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Thursday, 23 November 2017 10:38

The European Sovereign Debt Crisis and the Danger of Ideational Monocultures

J. Hien, in New Perspectives: interdisciplinary journal of Central & East European politics and international relations, vol. 25, no.2, 2017, pp. 115-124


Johan Van derWalt’s article “When One Religious Extremism Unmasks Another” is
thought provoking and unique. He argues that Northern creditor countries operate
according to the logic of Protestant predestination theory when they engage with
Southern European debtor countries. This Protestant logic is embodied in ordoliberalism,
a German socio-economic theory, which van derWalt identifies as themajor
German political instruction sheet to the sovereign debt crisis. Ordoliberalism leads
to austerity, and austerity provides a fertile ground for a de-hermeneuticized form
of Islam that sprawls in the suburbs of France and Belgium.
In the following essay, I would like to make three points in response to van der
Walt’s argument. The first one considers the connection between Protestantism and
ordoliberalism that is central to van derWalt’s argument.While van derWalt is right in his conclusion, he does not illuminate the conceptual mechanisms that make the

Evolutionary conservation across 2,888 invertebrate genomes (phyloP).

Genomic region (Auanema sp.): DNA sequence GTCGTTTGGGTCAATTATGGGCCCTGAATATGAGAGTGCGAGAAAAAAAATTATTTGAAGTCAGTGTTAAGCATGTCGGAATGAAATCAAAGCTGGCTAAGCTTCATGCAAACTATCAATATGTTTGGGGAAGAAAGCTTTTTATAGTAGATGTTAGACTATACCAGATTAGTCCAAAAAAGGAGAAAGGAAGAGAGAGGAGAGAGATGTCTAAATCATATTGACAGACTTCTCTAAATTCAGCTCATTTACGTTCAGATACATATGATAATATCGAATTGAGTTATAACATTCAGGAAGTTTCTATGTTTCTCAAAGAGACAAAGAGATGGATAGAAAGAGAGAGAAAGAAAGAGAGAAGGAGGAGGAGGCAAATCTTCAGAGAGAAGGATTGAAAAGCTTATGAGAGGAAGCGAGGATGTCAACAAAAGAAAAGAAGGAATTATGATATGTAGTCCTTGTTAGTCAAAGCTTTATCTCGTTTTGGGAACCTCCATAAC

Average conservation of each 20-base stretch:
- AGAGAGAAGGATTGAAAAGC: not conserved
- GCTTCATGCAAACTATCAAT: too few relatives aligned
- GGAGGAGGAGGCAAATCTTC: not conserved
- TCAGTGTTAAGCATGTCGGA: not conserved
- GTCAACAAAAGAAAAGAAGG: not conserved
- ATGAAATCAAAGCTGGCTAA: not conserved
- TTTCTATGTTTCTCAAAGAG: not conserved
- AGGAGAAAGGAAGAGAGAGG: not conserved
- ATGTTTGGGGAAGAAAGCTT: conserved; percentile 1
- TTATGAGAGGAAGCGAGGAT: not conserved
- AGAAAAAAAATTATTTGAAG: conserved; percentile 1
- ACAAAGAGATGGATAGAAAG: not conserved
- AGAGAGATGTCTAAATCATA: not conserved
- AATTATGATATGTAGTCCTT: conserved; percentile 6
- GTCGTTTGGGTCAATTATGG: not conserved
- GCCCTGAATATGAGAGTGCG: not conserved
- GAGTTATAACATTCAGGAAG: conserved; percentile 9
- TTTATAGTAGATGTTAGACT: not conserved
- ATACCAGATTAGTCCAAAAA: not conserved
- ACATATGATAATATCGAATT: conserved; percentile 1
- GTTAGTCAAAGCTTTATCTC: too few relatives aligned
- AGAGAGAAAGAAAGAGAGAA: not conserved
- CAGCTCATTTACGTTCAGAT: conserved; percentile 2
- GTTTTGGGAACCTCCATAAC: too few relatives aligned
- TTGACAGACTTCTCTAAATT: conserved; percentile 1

connection between Protestantism and ordoliberalism so powerful. I will describe
these mechanisms. The second point is more critical: it scrutinizes the connection
between ordoliberalism, austerity and Islamic extremism that van der Walt draws,
and raises the question of how Protestant ordoliberalism could dwell in Catholic
countries. I also provide a tentative explanation of the ascendance of ordoliberalism
in Catholic environments. The third point elaborates on a consequence of van der
Walt’s argument that the author overlooks: the crisis and the ordoliberal rhetoric of
the German government in response to it have not only led to a de-hermeneuticization
of ordoliberalism and Islam but also left an imprint on other European cultural
spheres. In southern Europe, the crisis has reinforced a Southern cultural
superiority discourse amongst public intellectuals as a reply to the Northern European
moralizing discourse.

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